Educator Feature: Ana Wright

Ana Wright

Bilingual Kindergarten Educator

Bear Creek Elementary School Dual Immersion Program in Bend, Oregon.

BEA Building Representative and Co-Facilatator of the Employee Resource Group for Staff of Color

“Ana has a heart for learning, yet her journey within education has been different than most. She started in our schools as an educational assistant, teaching small groups of students as they learned to read. During this time, Ana took classes during the evenings and weekends in order to obtain her teaching license. Even though she has now been teaching in the Dual Immersion program for several years, Ana continues to be a lead learner at Bear Creek. 

Ana is quick to ask to be part of any and all professional development that comes her way. Most recently, she participated in a book study focused on the idea of belonging in schools. As a result, she has sought out and implemented several engaging activities to strengthen the sense of community the students feel in the classroom.

Teaching and learning are important to Ana, and she feels a personal responsibility to the students in her care. She recognizes the power that education has had in her life and strives to give great learning experiences to all students, especially those whose first language is not English. She feels proud to know that these students see her as someone who looks like them and has a background that may be similar to theirs. Ana wants all of her students to feel a personal value and pride for diverse languages, cultures, and experiences and she is happy to share hers with them. Our school is so lucky to have Ana on our team!”

Lisa Birk, Ed.D

Principal, Bear Creek Elementary School

Ana Wright is a Bilingual Kindergarten Educator at Bear Creek Elementary’s Dual Immersion Program.  She is also a Bend Education Association Building Representative and Co-Facilitator of the Employee Resource Group for Staff of Color.

Tell us a little about what you do and where you work?

I am a bilingual kindergarten educator. Eighty percent of my teaching instruction is Spanish, and twenty percent is English. The classroom community at Bear Creek has nine Native Spanish speaking and eleven English-speaking students. Every morning I look forward to seeing my students and seeing how they are growing to be great citizens that will change the world. One of my passions is not only teaching them how to read, speak, and write in Spanish and English but, most important, teaching them values such as being kind, responsible, safe, and working hard to learn more and over all to appreciate cultural and diversity. In addition, this year I am exploring the area of leadership and got involved with the BEA, and became a building representative, as well as co-facilitator for the Employee Resource Group for staff of color.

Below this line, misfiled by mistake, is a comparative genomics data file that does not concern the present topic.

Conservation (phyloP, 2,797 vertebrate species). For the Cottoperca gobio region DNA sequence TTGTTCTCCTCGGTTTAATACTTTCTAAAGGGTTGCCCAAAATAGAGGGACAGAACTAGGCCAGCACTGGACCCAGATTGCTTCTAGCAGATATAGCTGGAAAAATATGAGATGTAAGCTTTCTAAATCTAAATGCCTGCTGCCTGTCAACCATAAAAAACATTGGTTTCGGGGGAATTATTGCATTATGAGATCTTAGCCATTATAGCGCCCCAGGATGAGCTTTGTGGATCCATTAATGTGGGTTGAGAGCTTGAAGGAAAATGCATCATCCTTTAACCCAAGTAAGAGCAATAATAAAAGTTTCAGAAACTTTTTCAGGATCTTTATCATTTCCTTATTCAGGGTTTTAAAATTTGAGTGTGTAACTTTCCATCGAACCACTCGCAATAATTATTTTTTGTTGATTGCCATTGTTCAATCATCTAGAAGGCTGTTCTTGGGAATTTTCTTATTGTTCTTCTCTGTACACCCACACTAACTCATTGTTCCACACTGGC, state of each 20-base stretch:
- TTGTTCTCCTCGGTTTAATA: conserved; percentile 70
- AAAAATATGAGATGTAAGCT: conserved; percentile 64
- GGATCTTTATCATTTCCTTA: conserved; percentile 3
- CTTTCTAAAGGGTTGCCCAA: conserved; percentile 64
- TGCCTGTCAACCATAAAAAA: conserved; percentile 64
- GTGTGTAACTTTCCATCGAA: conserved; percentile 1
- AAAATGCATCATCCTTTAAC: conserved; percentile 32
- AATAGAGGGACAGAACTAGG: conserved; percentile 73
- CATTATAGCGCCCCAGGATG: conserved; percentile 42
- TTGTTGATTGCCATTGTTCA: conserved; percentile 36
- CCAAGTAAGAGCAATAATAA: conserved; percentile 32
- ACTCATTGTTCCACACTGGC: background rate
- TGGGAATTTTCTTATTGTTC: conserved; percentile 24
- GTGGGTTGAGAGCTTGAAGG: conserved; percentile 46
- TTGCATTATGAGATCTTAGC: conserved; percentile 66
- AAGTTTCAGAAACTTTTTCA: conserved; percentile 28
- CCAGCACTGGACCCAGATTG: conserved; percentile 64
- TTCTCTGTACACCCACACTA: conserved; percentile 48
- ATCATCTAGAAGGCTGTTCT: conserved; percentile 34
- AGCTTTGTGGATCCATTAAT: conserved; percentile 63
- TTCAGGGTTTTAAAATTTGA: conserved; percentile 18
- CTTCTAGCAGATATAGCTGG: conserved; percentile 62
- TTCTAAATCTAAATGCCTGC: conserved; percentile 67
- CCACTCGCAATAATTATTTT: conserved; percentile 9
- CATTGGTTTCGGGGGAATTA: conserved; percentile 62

Can you share a little bit about how you approach the topics of empathy and belonging in your classroom and in your school?

I make sure my students feel that our classroom is a safe place where they can feel comfortable, accepted, validated.

The way I approach empathy and belonging in my classroom and in my school is by treating others as I want them to treat me:

  • As I walk the hallways every morning I greet my co-workers by their first name and if there are students around I greet them by the last name, so students know that we as well respect each other.
  • I make sure to check in with them, give them complements, and wish them a nice day. 
  • I do the same with all students I see on my way to my classroom.
  • I stand up by the classroom door and greet my students and the student across my classroom as they put away their backpacks. 
  • I make sure to show them how happy I am to see them and welcome them in to the classroom.
  • I begin the day with a community meeting circle and I sitdown on the carpet with my students.
  • I begin by saying “Good morning my dear students” They always respond with respect.
  • I use a stuffed animal to take turns to talk. Students have the opportunity to ask each other questions about their feelings, if someone shares that they feel sad we stop and we acknowledge the feeling we do some breathing exercises,  I never force my students to share if they are not ready.
  • Also, students have an opportunity to choose who they want to play with and they learn to play with a different friend each day, they learn how they are same and different from each other through lesson and projects that we having learning.
  • If for some reason there is a conflict at recess I have learned if we do not talk about it my students won’t be able to learn until we solve the problem.
  • Community circle will happen though out the day as well as the review of the school agreements which are Be Kind, Be Safe, Be Resposible and Work Hard to Learn More. 

Can you tell us how you got involved with COREN and why it’s a valuable experience for you?

I become involved with COREN by Michele Oakes, a Coordinating Body Member of COREN, when she asked me if I was interested to participate in an interview for educator of color and Jessica Pickens invited me to attend to the Amplify gathering where she is a facilitator. COREN is a door open for educators of color like me to have their voice heard to feel safe and supportive that we are not alone, and that we have a place were we can feel welcome and have a sense of belonging.